Russ Travers, CIA analyst, 2001

          Comment


          • #20
            Originally posted by Urban hermit View Post

            You have every right to your opinion.
            The OP is not really about the case, is it? It is about the impact of Trumps pardon.
            Indeed!

            And I am sure that the military leaders will do their best to make sure that Trump's pardon will not affect discipline. But I doubt that anybody is in a position to predict the future.
            My most dangerous mission: I landed in the middle of an enemy tank battalion and I immediately, started spraying bullets killing everybody around me having fun up until my computer froze...

            Comment


            • #21
              Originally posted by pamak View Post

              Indeed!

              And I am sure that the military leaders will do their best to make sure that Trump's pardon will not affect discipline. But I doubt that anybody is in a position to predict the future.
              Thank you for an honest answer, I so not believe moral will be damaged by Trumps action.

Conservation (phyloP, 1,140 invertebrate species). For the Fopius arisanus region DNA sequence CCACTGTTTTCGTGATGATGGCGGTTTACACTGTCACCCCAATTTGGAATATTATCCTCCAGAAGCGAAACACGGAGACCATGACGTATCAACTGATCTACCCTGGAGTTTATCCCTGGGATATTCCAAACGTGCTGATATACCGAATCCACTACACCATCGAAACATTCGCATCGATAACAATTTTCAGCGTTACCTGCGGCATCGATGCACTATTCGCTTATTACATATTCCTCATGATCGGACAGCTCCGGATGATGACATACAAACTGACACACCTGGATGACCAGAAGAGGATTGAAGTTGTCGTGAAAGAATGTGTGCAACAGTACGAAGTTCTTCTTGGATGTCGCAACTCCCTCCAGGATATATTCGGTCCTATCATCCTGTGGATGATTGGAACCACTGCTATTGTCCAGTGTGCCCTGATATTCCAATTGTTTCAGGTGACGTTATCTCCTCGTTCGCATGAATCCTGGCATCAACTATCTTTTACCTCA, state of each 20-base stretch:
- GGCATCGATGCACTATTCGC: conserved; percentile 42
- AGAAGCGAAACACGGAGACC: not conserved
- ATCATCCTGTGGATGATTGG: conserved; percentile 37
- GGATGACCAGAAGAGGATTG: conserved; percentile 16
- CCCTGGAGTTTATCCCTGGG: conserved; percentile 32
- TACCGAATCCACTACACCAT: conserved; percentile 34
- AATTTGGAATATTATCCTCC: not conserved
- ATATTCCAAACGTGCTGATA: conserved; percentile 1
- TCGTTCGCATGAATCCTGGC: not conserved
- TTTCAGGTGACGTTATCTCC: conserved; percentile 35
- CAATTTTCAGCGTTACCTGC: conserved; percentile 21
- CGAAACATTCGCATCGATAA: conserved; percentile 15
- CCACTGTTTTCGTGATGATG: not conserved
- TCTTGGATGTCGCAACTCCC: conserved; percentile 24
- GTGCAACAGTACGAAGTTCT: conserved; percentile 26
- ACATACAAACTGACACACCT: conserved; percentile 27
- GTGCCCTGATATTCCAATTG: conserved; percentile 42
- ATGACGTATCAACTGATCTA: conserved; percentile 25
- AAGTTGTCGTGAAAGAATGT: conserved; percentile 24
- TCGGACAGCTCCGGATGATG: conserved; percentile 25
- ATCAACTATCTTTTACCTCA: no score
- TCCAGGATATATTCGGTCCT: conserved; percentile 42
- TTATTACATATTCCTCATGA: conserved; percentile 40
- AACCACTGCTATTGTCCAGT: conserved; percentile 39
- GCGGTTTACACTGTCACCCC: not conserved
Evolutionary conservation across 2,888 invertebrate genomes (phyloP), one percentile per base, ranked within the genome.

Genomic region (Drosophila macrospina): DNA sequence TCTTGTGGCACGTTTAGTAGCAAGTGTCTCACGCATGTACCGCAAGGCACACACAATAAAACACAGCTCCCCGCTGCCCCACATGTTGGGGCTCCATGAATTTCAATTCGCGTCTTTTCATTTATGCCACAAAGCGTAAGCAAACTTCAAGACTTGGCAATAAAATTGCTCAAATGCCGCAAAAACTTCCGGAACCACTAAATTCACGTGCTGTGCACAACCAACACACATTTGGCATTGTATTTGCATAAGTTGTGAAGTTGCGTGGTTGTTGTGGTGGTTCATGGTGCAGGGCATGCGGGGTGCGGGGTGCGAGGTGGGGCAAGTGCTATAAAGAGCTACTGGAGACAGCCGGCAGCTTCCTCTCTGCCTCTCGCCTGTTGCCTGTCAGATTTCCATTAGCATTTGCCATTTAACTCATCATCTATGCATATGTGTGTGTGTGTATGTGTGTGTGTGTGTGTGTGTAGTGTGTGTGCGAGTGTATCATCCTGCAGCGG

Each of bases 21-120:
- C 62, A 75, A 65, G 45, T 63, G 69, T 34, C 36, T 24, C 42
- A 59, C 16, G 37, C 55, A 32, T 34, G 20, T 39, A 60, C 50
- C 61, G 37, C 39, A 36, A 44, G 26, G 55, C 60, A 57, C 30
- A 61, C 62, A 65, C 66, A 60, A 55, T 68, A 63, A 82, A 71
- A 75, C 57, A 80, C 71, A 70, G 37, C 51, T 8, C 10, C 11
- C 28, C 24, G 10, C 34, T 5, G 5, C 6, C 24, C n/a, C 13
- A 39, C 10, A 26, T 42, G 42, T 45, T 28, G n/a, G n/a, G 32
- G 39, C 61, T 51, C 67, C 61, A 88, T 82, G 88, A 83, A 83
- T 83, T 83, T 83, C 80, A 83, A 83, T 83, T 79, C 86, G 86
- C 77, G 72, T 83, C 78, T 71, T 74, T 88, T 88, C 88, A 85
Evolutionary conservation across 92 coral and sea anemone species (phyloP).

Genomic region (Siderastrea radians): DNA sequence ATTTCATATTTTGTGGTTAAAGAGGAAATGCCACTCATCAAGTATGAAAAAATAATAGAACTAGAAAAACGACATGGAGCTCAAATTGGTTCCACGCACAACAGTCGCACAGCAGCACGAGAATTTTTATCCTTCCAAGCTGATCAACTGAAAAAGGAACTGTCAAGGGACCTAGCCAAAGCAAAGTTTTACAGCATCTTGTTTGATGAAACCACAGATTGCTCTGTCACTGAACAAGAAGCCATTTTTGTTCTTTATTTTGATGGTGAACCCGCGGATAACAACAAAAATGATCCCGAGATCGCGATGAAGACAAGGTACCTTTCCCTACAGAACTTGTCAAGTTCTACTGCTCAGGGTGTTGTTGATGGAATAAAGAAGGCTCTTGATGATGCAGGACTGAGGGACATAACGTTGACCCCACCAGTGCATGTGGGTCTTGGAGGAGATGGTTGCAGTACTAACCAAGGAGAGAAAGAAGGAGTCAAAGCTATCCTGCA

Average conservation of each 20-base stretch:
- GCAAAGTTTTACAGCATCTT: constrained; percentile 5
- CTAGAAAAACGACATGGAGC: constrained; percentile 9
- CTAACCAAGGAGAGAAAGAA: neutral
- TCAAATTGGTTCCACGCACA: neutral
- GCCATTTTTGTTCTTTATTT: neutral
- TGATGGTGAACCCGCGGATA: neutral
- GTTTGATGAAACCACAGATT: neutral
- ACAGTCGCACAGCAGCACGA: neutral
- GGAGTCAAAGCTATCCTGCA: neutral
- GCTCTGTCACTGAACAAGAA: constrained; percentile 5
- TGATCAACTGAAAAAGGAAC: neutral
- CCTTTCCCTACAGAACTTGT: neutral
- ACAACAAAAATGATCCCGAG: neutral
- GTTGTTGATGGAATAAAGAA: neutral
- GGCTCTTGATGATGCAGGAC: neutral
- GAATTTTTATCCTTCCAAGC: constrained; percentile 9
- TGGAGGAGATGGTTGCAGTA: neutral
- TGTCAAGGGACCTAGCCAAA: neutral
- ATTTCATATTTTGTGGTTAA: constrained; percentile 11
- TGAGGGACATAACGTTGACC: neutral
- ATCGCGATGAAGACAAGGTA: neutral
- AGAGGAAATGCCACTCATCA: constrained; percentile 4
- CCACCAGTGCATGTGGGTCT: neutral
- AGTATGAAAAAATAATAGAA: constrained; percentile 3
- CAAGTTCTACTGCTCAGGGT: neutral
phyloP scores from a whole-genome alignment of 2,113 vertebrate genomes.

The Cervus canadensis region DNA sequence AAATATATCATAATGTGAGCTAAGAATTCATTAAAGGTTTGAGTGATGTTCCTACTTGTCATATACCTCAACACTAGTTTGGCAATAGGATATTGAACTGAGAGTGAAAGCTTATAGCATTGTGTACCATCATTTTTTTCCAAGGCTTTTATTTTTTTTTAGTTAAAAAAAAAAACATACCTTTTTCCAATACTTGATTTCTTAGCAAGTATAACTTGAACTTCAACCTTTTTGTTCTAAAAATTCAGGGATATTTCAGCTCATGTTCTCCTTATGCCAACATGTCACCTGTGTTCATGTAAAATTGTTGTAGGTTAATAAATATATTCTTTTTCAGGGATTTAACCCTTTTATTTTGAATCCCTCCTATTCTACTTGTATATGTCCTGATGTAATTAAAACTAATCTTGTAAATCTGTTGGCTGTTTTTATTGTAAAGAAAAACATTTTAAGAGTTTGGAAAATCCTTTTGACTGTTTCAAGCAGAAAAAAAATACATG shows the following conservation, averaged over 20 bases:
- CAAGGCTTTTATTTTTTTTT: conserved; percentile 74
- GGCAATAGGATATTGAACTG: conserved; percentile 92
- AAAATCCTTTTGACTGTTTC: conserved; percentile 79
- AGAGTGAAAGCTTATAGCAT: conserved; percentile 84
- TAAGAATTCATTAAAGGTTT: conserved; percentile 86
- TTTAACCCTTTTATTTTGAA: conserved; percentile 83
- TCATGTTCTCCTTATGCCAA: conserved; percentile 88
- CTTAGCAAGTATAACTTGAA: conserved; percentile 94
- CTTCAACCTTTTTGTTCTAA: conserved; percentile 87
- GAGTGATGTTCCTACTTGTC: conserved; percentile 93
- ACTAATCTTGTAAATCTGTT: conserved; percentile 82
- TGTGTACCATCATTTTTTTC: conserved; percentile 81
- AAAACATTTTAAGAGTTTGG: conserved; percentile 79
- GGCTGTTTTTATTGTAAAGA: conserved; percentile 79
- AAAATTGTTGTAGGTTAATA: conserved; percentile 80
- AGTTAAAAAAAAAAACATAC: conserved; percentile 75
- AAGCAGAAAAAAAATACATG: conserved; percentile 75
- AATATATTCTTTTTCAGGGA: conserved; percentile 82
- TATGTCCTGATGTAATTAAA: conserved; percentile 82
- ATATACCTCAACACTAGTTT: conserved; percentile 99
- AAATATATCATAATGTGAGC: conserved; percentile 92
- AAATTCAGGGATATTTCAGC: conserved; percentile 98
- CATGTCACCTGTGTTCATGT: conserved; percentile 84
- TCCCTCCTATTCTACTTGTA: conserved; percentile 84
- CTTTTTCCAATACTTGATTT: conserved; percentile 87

I believe that in the near future we will shift away from Afghanistan and start interfering with South Asia again. The Pentagon may think enough Vietnam witnesses are old enough to forget our last excursions and the younger citizens do not study history anymore so they can easily be led by the nose.
              Dispite our best intentions, the system is dysfunctional that intelligence failure is guaranteed.
              Russ Travers, CIA analyst, 2001

              Comment


              • #22
                Originally posted by Urban hermit View Post

                He wasn't convicted of killing the captive. Not all of his fellow Seals testified against him and the ones that did were given immunity for their testimony.
                Question, Why did they need immunity?
                Apparently they were complicit in "what he didn't do".
                Quis Custodiet Ipsos Custodes? Who is watching the watchers?

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                • #23
                  Originally posted by Mountain Man View Post

                  Apparently they were complicit in "what he didn't do".
                  Or they did the deed and pinned it on him. The judge was not happy when he discovered the prosecution with held evidence, something everyone seems to forget
                  Dispite our best intentions, the system is dysfunctional that intelligence failure is guaranteed.
                  Russ Travers, CIA analyst, 2001

                  Comment